The return of a legend was epic.
Anthony "Jo Jo" Hunter recently appeared on a local basketball court for the first time since spending 15 years in federal prison. The former Mackin High star's new teammates were seniors, having all earned AARP status. The normally empty District rec center was overflowing in late July.
Hunter dropped 41 points. The next game brought 47. One of Washington's greatest prep players ever looked more like 17 years old than 52. That Hunter was released just two weeks earlier only deepened his appreciation of once more playing before family, friends and long-time followers.
"The reception has been wonderful," he said. "I didn't think I was a celebrity or legend until I left."
Hunter was a renowned outside shooter for nationally ranked Mackin in the mid-1970s, averaging 38 points his senior season before 3-pointers were counted. Otherwise, that number might have swelled to 48. The Philadelphia 76ers wanted to sign him out of high school.
Maybe Hunter isn't one of Washington's five greatest prep players, but he's certainly among the next fistful.
Unfortunately, Hunter didn't dominate at the next level. He chose Maryland over 200 offers because the Terrapins were shown on local TV, but he left in 1978 after two seasons playing point guard. Hunter was a rainmaker, not a setup man.
After spending one year working in a Las Vegas casino that Hollywood star Dean Martin arranged while awaiting a promised scholarship from UNLV that never happened, Hunter played two solid seasons at Colorado.
The Milwaukee Bucks drafted Hunter, but it didn't last. He spent 10 years playing worldwide, learning Spanish and developing an appreciation for the U.S. after seeing severe poverty abroad.
Overall, Hunter's career ranged from Milwaukee and four CBA stops to six overseas stints from Spain to Argentina. When Hunter's career ended, his taste for an expensive lifestyle unfortunately didn't. Hunter was convicted in 1997 of taking $350,000 in cash and goods from Ellis Custom Jewelry Design and Gold-N-Time. A clerk was also shot in the hand while struggling with Hunter.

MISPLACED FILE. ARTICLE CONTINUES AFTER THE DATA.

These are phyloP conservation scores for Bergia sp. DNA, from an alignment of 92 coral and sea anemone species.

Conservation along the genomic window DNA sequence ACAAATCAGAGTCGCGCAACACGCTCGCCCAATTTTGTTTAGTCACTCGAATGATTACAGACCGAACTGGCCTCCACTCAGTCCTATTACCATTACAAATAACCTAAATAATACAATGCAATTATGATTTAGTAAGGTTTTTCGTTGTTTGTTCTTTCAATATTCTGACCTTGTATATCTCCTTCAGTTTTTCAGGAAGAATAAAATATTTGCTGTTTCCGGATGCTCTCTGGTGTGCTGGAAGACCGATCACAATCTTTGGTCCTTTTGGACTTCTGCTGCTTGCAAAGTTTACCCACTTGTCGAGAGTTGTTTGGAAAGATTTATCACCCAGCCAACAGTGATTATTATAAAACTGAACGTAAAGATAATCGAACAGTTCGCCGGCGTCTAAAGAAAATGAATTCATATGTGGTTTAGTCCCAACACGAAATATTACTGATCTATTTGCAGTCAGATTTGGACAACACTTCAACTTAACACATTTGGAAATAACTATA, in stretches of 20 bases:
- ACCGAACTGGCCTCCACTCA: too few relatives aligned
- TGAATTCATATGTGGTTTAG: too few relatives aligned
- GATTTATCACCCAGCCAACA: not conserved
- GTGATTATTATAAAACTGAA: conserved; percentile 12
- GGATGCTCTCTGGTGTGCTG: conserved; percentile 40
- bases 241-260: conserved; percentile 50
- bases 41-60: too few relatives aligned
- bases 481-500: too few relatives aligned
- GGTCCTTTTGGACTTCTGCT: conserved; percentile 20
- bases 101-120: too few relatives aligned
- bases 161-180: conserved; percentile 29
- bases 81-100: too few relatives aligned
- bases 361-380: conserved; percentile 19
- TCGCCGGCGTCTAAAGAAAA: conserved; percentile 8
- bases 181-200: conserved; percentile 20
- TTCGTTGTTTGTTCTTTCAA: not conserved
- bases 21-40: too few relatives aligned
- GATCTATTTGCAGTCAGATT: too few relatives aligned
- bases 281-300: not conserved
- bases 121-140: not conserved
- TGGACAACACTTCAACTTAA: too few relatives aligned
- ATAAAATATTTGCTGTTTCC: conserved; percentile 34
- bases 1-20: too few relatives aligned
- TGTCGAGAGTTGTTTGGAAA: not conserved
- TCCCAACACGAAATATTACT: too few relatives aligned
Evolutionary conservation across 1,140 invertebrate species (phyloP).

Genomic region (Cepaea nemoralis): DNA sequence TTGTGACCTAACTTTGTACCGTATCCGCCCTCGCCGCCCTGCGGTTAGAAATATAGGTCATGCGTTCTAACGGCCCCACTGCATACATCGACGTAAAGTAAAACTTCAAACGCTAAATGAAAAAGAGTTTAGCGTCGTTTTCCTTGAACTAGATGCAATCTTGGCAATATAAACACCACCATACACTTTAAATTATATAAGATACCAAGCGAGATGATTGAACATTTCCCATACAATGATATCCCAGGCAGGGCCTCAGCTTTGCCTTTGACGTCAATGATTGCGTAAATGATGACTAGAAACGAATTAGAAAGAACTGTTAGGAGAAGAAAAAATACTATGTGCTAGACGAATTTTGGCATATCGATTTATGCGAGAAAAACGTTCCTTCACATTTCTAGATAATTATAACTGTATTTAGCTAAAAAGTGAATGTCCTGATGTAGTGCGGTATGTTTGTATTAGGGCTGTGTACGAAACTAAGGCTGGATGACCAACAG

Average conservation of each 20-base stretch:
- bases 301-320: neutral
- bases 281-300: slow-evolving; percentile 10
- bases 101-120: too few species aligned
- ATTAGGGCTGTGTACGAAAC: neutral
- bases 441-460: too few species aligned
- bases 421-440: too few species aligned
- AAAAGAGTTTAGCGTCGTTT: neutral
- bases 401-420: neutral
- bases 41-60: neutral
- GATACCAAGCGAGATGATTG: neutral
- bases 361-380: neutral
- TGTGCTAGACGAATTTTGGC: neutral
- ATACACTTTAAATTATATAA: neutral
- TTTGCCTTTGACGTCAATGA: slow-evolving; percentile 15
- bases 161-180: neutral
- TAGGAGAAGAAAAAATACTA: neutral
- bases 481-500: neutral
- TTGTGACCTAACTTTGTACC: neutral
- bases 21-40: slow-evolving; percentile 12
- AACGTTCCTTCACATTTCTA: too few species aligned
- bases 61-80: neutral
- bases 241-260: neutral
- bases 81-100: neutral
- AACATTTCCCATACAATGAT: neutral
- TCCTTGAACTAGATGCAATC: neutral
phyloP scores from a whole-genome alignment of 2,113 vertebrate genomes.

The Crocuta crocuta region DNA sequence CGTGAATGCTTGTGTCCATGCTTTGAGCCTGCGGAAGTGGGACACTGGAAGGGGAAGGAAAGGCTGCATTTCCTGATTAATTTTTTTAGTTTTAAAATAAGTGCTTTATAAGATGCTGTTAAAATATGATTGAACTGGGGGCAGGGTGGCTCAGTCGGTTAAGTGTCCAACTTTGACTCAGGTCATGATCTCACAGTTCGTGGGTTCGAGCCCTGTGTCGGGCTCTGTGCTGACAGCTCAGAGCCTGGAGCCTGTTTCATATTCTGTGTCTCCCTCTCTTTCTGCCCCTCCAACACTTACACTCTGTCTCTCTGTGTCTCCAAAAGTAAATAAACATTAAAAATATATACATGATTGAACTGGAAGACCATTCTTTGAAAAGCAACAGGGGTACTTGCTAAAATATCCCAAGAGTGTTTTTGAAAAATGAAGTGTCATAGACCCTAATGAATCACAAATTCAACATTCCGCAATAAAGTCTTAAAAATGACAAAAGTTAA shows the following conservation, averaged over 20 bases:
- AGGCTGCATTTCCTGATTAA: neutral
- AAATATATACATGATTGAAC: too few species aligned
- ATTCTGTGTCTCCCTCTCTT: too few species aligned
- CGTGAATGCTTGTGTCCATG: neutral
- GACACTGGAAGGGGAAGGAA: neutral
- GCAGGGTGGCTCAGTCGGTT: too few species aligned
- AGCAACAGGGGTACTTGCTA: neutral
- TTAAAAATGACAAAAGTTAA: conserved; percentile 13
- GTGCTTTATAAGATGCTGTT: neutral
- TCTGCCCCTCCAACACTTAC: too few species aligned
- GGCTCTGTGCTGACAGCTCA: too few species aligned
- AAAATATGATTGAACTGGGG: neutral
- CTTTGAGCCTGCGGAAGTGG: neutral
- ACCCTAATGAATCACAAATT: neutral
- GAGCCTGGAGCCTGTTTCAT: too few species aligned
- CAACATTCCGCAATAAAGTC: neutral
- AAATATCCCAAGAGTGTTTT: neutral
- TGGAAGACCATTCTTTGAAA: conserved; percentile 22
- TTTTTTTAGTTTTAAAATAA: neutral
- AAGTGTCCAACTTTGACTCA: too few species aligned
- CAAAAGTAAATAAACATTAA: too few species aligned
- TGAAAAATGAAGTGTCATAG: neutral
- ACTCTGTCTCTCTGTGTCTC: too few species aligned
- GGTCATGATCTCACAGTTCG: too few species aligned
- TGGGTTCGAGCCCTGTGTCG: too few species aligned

Hunter was sentenced to 14 to 43 years for 11 felony convictions and served time in Ohio, Virginia and Maryland prisons before being released on July 16. His old Terps teammate Ernie Graham was waiting for Hunter outside the Cumberland prison gates.
The challenge for Hunter now is not scoring over contemporaries. That has always been the easy part. Learning everyday technology after 15 years away is perplexing. Pay phones are gone. Gas pumps now have computers. And the roads seem to go nowhere he remembers. Same with playgrounds and other familiar haunts.
"It's a culture shock for me," Hunter said. "Times have changed, and I have to catch up to the technology."
After touring old playground haunts at Luzon, Turkey Thicket and Edgewood, Hunter realized basketball is also his future; a gateway to helping teens and even adults avoid his mistakes. Hunter has already worked with several groups, recalling his prison experiences in hopes of deterring others.
"The day that I left [prison] as I'm walking out they were pulling up with 40 more guys from Washington," Hunter said. "It's a revolving door. I know it's tough out here, but patience and trying to stay on the right path is the only way to go.
"I'd like to be the voice that tells kids to use my experience to tell them [prison's] real and a reality of where they could be going."
Because that's one court Hunter never wants to see again.